In this close race, those who are certain of which party they will vote for are likely to take part in the election, which makes undecided voters even more important. Opinions about governing suggest that the opposition has a higher ‘reserve’ stored up among undecided voters. The question is whether these voters will go to the polls or not on April 3.
–writes the Republikon Institute in the executive summary to its new report.
According to research conducted by the institute over the past three months, 51% of undecided voters are planning to go to the polls, while 34% said they would definitely be going.
Republikon’s analysis breaks down typical characteristics of Hungary’s undecided voters:
- The size of a settlement does not play a part in determining where undecided voters are found.
- Among women, their proportion is slightly higher (60-40).
- Many of them are younger: 37% of undecided voters are under 40, and only 28% are over 60.
- Level of education is an important factor: 51% of undecided voters have just a primary education, and 29% have a high school degree. Their proportion of college graduates is lower than average.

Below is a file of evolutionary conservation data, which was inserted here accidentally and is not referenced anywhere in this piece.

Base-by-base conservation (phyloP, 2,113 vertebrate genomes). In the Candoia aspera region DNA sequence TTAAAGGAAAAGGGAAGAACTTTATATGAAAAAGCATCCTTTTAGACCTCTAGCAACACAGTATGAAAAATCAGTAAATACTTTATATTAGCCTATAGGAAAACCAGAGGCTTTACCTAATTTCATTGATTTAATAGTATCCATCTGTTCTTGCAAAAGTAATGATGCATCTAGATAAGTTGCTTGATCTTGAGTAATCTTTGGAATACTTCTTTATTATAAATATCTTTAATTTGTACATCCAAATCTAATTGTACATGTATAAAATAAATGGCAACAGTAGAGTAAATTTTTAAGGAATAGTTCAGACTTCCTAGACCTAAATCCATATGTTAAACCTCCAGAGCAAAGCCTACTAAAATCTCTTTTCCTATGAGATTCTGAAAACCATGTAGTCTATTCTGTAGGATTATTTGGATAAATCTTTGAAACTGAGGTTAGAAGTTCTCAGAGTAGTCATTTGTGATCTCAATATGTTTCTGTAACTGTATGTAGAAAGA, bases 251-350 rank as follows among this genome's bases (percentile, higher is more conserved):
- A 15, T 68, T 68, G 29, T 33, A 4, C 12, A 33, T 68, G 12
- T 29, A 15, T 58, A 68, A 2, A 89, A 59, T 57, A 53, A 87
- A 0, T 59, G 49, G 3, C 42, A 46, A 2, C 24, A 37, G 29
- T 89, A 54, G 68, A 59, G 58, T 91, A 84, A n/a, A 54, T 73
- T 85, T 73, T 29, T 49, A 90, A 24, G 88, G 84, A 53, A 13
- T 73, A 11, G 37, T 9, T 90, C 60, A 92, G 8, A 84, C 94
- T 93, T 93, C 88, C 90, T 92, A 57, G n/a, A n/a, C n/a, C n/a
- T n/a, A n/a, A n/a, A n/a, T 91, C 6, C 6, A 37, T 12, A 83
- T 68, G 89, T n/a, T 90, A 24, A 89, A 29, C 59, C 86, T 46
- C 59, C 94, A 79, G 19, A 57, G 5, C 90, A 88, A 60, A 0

By definition, undecided voters do not choose a party, but answers to the question “Should the government stay or leave?” can provide a sense of which political side they will commit themselves to on election day.
In a 5,000-person Závecz poll conducted in January 2021 cited by Republikon, half of all undecided voters chose to answer the aforementioned question, with results showing that more of them open to the opposition (38%) than to the ruling party (12%).
In another large-scale survey, it turned out that undecided voters and those not wishing to reveal their party preferences were more angry at the entire elite than at the Orbán government specifically.